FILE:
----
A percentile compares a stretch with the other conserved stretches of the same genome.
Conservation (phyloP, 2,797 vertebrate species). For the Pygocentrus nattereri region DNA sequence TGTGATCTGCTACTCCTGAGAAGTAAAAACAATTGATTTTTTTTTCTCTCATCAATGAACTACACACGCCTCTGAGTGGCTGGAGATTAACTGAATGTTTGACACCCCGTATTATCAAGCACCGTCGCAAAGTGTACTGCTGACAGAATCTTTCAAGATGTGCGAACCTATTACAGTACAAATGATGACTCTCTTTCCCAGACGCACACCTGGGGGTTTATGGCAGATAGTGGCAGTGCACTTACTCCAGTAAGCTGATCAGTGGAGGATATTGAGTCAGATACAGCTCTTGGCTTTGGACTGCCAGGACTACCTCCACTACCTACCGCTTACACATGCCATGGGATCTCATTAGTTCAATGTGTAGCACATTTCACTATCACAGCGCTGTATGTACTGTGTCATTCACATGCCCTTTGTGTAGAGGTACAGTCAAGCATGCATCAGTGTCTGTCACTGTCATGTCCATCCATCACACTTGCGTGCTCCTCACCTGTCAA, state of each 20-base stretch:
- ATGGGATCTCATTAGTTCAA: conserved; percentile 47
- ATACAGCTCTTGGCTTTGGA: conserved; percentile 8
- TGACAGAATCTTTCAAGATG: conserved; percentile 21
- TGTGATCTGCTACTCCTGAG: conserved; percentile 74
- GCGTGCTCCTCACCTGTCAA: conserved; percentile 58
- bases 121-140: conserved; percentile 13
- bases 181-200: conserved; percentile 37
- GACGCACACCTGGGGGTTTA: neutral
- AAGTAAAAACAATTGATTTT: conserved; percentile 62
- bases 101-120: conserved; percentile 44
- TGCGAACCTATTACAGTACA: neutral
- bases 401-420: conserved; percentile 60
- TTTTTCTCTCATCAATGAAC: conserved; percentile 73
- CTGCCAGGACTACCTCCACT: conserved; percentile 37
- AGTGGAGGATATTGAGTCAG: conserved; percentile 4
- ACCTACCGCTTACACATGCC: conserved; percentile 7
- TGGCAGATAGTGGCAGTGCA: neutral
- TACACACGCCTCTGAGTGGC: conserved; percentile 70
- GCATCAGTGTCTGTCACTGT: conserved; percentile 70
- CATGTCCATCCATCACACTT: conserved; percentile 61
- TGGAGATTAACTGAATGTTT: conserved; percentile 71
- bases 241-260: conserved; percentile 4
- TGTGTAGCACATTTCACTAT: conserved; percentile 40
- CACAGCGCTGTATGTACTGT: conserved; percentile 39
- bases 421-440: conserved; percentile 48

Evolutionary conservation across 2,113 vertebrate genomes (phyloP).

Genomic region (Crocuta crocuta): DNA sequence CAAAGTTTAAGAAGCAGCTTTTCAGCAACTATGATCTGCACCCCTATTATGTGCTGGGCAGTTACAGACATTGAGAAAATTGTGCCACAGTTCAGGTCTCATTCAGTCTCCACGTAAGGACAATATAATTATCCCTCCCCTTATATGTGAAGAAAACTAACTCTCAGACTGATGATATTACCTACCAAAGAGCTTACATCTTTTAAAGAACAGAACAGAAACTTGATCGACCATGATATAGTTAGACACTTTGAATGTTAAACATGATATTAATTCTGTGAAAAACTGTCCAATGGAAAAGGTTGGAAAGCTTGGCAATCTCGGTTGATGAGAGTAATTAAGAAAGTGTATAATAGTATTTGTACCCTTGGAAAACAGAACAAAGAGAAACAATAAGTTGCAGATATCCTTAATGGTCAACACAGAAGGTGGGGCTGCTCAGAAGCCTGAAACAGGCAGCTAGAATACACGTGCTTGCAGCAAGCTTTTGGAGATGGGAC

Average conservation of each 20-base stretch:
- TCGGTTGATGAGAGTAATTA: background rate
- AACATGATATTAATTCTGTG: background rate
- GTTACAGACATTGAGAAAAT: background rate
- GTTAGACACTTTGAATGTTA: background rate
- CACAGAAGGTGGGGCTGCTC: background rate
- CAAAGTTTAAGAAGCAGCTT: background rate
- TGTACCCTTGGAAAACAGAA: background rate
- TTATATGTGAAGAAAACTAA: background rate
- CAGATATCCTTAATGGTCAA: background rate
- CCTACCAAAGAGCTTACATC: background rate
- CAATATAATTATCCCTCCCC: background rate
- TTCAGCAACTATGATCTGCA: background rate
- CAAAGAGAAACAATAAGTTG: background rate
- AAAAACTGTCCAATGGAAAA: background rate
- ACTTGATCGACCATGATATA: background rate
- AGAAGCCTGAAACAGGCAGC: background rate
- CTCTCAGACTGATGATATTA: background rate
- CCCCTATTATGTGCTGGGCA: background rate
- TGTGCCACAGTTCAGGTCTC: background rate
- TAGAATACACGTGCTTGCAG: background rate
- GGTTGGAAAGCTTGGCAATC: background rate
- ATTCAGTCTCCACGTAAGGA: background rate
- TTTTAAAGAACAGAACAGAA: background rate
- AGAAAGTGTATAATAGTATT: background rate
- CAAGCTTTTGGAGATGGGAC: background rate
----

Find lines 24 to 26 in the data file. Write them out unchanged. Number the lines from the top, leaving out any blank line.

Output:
- bases 241-260: conserved; percentile 4
- TGTGTAGCACATTTCACTAT: conserved; percentile 40
- CACAGCGCTGTATGTACTGT: conserved; percentile 39